"Sorry mate, didn't see you"

open topic, for anything cycling related.

Re: "Sorry mate, didn't see you"

Postby rustychisel » Thu Sep 19, 2013 6:12 pm

I agree with human909



[you have no idea how surprised I am to find myself writing that, but have no doubt he'll be along to reiterate the same point some 25,000 times and everything will be right with the world]
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by BNA » Thu Sep 19, 2013 6:28 pm

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Re: "Sorry mate, didn't see you"

Postby casual_cyclist » Thu Sep 19, 2013 6:28 pm

An on topic article

http://www.bikeradar.com/news/article/drivers-at-fault-in-majority-of-cycling-accidents-28489/

While they both happened in cross traffic, the two collisions were very different. One was deemed to be the fault of a motorist, while in the other case the rider was cycling unsafely. In both cases the driver didn't see the cyclist.

Three of the six near-collisions involved trucks, at least five of the drivers didn't see the cyclist, and at least four of the incidents were deemed to be the motorist's fault.

The authors of the study concluded that there was a need to improve driver awareness of cyclists and other road users, and to encourage motorists to use their indicators for longer. They also called for greater consistency in cycling facility design. In addition, they highlighted some things cyclists could do to improve their safety on the roads.

These include checking to the left more often (in countries where you ride/drive on the left, the tendency is to look right more often than left because vehicles in left-hand side roads should give way and are thus seen as a lesser threat), riding more defensively around cars and being particularly vigilant when it comes to drivers turning left at junctions, especially if they're in a large vehicle like a 4x4 or lorry.
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Re: "Sorry mate, didn't see you"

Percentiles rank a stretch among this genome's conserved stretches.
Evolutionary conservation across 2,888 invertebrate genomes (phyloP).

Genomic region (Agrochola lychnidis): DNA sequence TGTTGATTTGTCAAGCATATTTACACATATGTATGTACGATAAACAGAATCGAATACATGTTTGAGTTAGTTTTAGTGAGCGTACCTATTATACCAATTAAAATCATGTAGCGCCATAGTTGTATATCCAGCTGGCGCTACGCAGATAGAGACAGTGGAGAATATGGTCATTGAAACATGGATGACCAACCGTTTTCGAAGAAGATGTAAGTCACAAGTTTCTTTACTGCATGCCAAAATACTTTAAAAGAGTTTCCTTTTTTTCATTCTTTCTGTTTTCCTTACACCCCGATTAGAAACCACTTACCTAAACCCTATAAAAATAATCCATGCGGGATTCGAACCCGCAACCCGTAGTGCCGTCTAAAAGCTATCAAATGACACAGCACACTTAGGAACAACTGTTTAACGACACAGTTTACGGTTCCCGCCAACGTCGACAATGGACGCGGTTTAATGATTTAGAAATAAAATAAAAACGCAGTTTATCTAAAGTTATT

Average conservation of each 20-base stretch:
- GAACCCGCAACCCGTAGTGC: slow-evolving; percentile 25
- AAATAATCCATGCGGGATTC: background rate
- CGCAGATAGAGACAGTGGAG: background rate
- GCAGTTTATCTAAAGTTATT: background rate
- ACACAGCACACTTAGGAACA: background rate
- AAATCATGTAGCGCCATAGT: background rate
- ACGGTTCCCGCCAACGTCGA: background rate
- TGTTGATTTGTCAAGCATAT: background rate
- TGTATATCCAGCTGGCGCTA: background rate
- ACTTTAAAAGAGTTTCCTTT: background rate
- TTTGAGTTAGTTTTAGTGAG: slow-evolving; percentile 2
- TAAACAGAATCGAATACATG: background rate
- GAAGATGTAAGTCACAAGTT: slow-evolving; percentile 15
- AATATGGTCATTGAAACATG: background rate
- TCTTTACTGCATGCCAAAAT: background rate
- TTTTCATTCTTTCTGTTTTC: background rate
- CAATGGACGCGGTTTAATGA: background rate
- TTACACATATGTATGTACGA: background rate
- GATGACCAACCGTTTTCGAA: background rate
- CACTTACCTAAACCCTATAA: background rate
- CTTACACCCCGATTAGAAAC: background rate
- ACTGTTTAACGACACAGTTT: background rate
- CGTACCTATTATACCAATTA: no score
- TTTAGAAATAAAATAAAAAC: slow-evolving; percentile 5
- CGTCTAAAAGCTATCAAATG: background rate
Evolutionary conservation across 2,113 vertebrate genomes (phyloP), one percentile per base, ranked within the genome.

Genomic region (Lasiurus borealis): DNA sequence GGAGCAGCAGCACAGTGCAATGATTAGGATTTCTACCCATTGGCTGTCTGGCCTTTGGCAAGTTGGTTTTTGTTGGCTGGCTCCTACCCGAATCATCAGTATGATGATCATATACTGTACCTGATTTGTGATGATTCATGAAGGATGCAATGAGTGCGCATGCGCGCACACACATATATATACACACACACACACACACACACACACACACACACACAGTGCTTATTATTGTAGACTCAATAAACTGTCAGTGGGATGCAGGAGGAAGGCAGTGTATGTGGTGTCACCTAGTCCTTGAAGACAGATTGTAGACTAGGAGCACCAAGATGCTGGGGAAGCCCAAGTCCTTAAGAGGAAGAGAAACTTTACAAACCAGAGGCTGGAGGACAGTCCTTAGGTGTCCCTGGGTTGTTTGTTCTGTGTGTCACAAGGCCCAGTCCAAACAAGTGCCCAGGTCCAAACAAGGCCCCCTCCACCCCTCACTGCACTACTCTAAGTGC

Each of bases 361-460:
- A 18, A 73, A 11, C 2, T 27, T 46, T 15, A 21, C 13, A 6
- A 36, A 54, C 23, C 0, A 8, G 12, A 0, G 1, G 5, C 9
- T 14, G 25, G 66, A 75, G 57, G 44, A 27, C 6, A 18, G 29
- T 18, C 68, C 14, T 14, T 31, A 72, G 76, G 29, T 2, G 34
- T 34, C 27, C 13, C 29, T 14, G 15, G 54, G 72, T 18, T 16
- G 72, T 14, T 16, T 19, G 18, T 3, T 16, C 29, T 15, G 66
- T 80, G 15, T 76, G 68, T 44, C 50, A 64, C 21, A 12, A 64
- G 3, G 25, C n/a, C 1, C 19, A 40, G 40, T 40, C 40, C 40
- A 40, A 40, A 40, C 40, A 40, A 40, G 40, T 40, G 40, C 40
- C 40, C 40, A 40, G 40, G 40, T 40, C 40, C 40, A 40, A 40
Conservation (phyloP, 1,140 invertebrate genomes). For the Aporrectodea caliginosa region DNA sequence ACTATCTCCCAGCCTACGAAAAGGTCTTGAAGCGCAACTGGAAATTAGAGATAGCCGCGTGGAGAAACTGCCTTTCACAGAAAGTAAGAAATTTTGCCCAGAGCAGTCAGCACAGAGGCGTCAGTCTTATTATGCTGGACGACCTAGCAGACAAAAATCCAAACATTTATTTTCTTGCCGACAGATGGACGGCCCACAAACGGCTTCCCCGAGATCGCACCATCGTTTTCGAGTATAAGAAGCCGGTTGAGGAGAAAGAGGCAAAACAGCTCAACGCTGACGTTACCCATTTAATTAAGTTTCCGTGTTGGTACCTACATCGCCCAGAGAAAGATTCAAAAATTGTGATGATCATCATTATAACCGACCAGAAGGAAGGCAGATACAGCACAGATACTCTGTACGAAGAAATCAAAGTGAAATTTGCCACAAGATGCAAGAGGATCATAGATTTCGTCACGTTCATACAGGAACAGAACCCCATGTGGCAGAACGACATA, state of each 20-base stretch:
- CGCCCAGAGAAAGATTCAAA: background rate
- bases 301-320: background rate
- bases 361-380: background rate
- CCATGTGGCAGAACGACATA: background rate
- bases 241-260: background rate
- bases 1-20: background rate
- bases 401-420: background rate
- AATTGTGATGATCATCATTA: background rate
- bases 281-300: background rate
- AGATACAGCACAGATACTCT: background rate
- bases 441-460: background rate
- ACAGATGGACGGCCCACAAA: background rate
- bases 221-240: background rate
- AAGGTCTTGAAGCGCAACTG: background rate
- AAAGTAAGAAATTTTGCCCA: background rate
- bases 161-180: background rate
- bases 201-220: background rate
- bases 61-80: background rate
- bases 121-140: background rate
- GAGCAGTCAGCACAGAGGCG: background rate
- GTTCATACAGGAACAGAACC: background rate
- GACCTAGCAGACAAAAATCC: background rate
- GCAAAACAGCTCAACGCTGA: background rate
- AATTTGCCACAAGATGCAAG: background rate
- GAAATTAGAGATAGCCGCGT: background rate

Postby misterhorsey » Thu Sep 19, 2013 6:41 pm

casual_cyclist wrote:
human909 wrote:
casual_cyclist wrote:I have seen this argument before... a motorist is not expecting to see a cyclist so they don't see it...


I think it is time for this:


That's hilarious. I've never seen that before. I was watching the white team and suddenly there was a bear right in front of me. I didn't see where it came from but if I had been driving I would not have run into it because I watch where I am going :wink:

Still doesn't explain why car drivers keep running into cars because surely they expect to see other cars on the road. That's what roads are for don't you know :wink:


Casual Cyclist, it shouldn't necessarily be taken to explain why car drivers crash into cars. Its just one factor to take into account as to why motorists crash into cyclists, as well as motorists, among many, many other factors. Alcohol. Mobile Phones. Driver error. Seizures. Bad Judgement. Etc.
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Re: "Sorry mate, didn't see you"

Postby twizzle » Thu Sep 19, 2013 6:43 pm

human909 wrote:
twizzle wrote:Yeah, "domestic blindness" is just because people don't care about what they are doing. :roll:

I'm dumbfounded by your response here. I don't know about you, but my care when finding peanut butter in my cupboard is a hell of a lot less than my care about ensuring my rope is secure when I'm 100m up a cliff. The notion the amount of effort we put into ensuring something is correctly performed is relative to consequences should not be a surprise to you.


As far as riding goes, I have always said ride like you are invisible. Don't trust that motorists will give way to you.


Ah, the instant strawman. You weren't really hungry vs. something that has nothing to do with the subject at hand.


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Re: "Sorry mate, didn't see you"

Postby Dimis » Thu Sep 19, 2013 8:23 pm